Format

Send to

Choose Destination
See comment in PubMed Commons below
Behav Cogn Neurosci Rev. 2006 Dec;5(4):191-239.

Instrumental learning within the spinal cord: underlying mechanisms and implications for recovery after injury.

Author information

  • 1Department of Psychology, Texas A&M University, College Station, TX 77843-4235, USA. j-grau@tamu.edu

Abstract

Using spinally transected rats, research has shown that neurons within the L4-S2 spinal cord are sensitive to response-outcome (instrumental) relations. This learning depends on a form of N-methyl-D-aspartate (NMDA)-mediated plasticity. Instrumental training enables subsequent learning, and this effect has been linked to the expression of brain-derived neurotrophic factor. Rats given uncontrollable stimulation later exhibit impaired instrumental learning, and this deficit lasts up to 48 hr. The induction of the deficit can be blocked by prior training with controllable shock, the concurrent presentation of a tonic stimulus that induces antinociception, or pretreatment with an NMDA or gamma-aminobutyric acid-A antagonist. The expression of the deficit depends on a kappa opioid. Uncontrollable stimulation enhances mechanical reactivity (allodynia), and treatments that induce allodynia (e.g., inflammation) inhibit learning. In intact animals, descending serotonergic neurons exert a protective effect that blocks the adverse consequences of uncontrollable stimulation. Uncontrollable, but not controllable, stimulation impairs the recovery of function after a contusion injury.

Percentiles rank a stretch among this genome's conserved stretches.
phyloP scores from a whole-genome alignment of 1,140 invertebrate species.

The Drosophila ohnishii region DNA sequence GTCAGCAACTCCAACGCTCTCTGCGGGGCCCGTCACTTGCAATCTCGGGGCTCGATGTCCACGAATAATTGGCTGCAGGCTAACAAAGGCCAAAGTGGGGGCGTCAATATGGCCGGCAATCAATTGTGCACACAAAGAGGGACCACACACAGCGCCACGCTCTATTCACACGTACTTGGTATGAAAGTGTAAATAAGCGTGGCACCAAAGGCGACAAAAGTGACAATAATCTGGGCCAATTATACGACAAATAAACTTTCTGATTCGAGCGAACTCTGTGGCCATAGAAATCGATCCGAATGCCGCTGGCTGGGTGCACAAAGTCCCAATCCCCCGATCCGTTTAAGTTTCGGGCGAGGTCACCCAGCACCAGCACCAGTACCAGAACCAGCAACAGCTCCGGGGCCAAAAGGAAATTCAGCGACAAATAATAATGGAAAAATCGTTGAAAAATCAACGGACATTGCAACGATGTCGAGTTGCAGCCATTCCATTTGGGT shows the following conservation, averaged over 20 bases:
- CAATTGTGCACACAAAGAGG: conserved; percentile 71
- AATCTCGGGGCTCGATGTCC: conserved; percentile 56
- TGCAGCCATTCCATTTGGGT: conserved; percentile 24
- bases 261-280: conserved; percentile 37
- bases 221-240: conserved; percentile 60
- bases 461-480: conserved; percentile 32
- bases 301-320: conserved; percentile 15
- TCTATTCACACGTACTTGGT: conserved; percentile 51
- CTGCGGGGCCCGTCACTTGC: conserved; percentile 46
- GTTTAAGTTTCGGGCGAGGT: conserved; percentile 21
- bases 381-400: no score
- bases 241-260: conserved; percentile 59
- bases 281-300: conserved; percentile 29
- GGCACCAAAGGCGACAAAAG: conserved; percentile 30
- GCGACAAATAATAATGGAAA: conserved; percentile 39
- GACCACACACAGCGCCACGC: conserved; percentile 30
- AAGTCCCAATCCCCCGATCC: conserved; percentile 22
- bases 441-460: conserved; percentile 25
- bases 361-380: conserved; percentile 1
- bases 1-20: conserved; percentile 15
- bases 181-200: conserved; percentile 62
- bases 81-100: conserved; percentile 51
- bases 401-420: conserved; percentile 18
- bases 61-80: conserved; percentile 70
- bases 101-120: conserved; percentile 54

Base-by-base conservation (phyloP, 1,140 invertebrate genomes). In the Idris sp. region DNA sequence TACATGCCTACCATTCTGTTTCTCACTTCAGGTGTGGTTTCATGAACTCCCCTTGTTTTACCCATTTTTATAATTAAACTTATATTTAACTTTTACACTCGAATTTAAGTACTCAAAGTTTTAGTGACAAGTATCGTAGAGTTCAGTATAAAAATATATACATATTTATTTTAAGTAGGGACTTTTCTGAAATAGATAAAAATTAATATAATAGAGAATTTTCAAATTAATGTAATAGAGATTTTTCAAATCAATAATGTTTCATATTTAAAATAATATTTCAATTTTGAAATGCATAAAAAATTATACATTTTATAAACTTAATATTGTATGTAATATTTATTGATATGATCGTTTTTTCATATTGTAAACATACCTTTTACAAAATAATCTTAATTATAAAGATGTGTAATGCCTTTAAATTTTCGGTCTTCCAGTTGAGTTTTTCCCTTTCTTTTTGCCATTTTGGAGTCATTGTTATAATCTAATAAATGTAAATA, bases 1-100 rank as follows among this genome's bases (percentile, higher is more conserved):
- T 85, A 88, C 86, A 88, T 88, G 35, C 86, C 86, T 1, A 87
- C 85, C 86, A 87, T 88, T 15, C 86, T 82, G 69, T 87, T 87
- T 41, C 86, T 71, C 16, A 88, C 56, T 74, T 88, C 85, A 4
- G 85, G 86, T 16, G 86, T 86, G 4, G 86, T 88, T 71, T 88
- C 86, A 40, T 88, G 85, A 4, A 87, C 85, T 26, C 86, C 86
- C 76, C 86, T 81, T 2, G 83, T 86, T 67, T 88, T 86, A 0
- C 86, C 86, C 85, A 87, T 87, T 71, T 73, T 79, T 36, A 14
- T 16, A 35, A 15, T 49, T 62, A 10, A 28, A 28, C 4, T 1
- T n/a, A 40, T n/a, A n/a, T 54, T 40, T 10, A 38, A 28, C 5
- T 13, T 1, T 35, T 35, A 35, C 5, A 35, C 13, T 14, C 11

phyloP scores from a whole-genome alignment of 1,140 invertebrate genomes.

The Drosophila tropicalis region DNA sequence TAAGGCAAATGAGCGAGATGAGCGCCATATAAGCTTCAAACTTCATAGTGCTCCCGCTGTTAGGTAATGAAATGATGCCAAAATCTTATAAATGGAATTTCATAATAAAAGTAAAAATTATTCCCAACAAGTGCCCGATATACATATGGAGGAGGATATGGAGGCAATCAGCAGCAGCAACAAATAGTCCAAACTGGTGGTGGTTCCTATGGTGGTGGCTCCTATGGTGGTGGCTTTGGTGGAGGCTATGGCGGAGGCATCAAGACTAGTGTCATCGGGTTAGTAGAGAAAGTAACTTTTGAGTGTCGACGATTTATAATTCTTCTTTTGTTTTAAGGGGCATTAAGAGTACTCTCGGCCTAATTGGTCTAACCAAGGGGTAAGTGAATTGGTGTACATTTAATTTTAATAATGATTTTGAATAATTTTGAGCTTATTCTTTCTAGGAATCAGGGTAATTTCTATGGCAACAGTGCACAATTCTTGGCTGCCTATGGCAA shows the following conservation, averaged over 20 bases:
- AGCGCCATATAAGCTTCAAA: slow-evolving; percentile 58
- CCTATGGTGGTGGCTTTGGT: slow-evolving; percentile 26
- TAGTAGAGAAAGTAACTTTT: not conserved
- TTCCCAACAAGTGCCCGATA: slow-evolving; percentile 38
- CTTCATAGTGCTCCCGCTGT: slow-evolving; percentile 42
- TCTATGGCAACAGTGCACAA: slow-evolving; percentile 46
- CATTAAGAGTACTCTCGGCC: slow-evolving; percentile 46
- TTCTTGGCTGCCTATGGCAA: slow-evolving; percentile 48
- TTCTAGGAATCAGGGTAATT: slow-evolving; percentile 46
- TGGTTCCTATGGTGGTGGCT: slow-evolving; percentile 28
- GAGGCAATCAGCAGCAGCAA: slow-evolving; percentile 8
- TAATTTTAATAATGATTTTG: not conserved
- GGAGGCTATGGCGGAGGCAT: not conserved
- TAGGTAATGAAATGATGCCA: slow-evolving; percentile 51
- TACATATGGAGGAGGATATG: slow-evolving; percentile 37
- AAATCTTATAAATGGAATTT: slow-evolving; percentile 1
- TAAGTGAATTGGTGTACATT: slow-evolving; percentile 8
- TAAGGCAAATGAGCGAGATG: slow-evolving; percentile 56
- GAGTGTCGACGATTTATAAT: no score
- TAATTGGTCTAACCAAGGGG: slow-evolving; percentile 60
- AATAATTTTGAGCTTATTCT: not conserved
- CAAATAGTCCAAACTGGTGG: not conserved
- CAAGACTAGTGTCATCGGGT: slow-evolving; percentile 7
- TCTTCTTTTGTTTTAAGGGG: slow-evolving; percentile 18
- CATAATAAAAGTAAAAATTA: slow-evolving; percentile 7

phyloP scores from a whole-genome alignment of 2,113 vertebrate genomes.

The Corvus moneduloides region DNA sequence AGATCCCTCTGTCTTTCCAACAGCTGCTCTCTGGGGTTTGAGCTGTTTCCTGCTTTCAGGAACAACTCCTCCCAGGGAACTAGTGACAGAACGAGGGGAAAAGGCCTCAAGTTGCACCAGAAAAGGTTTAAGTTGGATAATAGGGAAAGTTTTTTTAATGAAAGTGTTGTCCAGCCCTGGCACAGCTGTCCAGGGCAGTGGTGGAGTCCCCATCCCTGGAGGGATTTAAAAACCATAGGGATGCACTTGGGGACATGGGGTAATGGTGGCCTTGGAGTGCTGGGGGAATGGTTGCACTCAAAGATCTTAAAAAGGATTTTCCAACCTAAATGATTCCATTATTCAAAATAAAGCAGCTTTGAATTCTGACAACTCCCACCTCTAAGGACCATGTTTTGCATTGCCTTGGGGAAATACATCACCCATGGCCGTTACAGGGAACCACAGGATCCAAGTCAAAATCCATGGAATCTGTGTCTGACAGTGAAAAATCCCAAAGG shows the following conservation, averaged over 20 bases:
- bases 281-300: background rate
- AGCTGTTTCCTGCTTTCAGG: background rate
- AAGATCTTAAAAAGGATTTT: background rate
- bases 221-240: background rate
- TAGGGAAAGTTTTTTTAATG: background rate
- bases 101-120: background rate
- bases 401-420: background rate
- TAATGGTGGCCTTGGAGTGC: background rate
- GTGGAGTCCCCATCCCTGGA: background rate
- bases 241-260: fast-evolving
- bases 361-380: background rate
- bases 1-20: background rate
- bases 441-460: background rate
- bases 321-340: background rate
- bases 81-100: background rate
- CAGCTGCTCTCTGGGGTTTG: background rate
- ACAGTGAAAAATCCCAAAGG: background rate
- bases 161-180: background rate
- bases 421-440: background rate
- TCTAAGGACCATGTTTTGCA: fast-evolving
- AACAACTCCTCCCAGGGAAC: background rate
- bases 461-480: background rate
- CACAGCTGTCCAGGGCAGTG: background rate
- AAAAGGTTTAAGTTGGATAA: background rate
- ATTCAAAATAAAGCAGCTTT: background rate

[PubMed - indexed for MEDLINE]
PubMed Commons home

PubMed Commons

0 comments
How to join PubMed Commons

    Supplemental Content

    Full text links

    Icon for HighWire
    Loading ...
    Write to the Help Desk